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From Simple English Wikipedia, the free encyclopedia
Greenfly on a rosebush
Aphid giving birth to a nymph

Parthenogenesis is a term in biology. It means virgin birth. It is an asexual form of reproduction. Females lay eggs without fertilization by a male. Growth and development of embryos occurs with all genes inherited from the mother.

It occurs in both plants and animals and is much less common than sexual reproduction. It even occurs in vertebrates:there are over 80 species of unisex reptiles, amphibians and fishes in nature for which males are no longer a part of the reproductive process.[1]

Some plants and animals can reproduce either sexually or asexually. A good example are the aphids, (e.g. greenfly) which multiply parthenogenetically during the height of summer, but turn to sexual reproduction as the weather gets worse. At different times of the year, they can be viviparous (live birth) or oviparous (eggs). During spring and summer, aphids usually produce live young (nymphs) parthenogenetically. These female aphids may or may not have wings. Males only appear in any number at the close of the season. Females then give birth sexually during autumn, laying eggs. Therefore aphids are said to undergo 'cyclical parthenogenesis'.[2]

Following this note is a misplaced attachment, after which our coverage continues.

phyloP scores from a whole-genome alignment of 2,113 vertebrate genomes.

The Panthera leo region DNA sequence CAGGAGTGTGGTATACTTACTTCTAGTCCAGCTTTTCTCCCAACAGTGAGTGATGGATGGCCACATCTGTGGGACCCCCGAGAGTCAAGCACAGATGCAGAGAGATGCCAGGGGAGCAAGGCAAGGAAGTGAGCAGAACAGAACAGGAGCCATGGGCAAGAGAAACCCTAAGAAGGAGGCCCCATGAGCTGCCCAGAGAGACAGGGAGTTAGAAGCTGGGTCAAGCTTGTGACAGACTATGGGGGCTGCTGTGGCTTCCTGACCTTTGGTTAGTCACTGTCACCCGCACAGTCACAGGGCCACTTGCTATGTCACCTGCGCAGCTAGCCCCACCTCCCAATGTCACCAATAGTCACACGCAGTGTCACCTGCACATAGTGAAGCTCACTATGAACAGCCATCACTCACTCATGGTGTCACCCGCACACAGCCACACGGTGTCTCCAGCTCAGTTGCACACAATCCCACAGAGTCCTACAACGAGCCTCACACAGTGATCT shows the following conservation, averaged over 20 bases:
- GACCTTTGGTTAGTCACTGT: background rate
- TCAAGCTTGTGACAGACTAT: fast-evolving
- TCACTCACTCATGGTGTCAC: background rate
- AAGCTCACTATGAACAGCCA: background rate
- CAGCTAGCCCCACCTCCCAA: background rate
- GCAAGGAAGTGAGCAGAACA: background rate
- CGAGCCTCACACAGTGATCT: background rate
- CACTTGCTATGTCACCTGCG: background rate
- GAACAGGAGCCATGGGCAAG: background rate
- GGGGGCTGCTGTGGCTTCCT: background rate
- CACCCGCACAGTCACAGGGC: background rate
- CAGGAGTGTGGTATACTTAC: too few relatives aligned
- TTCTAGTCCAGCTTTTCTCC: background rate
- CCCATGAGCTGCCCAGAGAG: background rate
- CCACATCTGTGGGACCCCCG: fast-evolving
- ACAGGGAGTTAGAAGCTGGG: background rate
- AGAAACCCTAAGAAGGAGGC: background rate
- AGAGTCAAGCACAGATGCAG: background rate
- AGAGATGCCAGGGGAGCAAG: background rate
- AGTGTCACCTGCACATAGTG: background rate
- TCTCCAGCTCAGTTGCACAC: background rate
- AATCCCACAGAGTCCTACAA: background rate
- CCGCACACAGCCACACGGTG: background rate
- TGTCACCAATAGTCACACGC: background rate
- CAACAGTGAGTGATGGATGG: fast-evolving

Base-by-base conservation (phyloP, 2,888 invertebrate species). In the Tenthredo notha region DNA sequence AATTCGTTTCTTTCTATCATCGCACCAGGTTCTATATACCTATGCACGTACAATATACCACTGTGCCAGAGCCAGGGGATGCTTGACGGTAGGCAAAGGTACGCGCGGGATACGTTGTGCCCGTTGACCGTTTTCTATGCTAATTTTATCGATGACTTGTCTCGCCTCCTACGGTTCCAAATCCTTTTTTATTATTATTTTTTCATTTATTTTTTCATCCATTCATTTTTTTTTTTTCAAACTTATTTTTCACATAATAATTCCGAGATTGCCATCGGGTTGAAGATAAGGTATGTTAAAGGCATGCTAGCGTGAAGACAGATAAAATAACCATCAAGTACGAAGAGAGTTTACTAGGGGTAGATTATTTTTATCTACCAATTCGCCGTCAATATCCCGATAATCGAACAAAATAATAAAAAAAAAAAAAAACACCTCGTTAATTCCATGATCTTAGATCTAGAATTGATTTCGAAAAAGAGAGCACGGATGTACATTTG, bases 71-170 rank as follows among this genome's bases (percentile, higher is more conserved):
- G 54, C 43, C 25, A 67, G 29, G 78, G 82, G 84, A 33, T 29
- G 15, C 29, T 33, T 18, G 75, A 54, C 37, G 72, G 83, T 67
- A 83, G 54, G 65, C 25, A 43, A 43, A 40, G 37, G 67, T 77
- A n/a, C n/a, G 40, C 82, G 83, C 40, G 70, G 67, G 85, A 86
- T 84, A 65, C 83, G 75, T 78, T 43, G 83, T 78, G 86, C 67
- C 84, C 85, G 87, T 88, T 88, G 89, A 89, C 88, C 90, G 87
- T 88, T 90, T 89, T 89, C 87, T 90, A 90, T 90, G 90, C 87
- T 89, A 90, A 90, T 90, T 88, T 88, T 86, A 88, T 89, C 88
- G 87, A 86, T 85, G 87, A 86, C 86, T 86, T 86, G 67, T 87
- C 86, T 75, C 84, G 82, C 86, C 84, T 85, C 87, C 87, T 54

Another interesting fact is that there is a whole order of rotifers (the Bdelloid rotifers) where males have never been found. This is the largest taxonomic category to reproduce entirely by parthenogenesis.

Other types of asexual reproduction exist. Clones are produced by many Hydrozoa (for example, many corals). Colonies grow, not by laying eggs, but by budding off new individuals. Very similar is reproduction by splitting, common in several phyla such as echinoderms and sponges.[3] These methods are not called parthenogenesis, because they do not work by females laying eggs.

Related pages[change | change source]

References[change | change source]

  1. Booth W. et al 2012. Facultative parthenogenesis discovered in wild vertebrates. Biology Letters 8 (6): 983–985. [1]
  2. Piper, Ross 2007. Extraordinary animals: an encyclopedia of curious and unusual animals. Greenwood Press.
  3. Fox, Richard; Barnes, Robert D. and Ruppert, Edward E. 2003. Invertebrate zoology: a functional evolutionary approach. ISBN 978-8131501047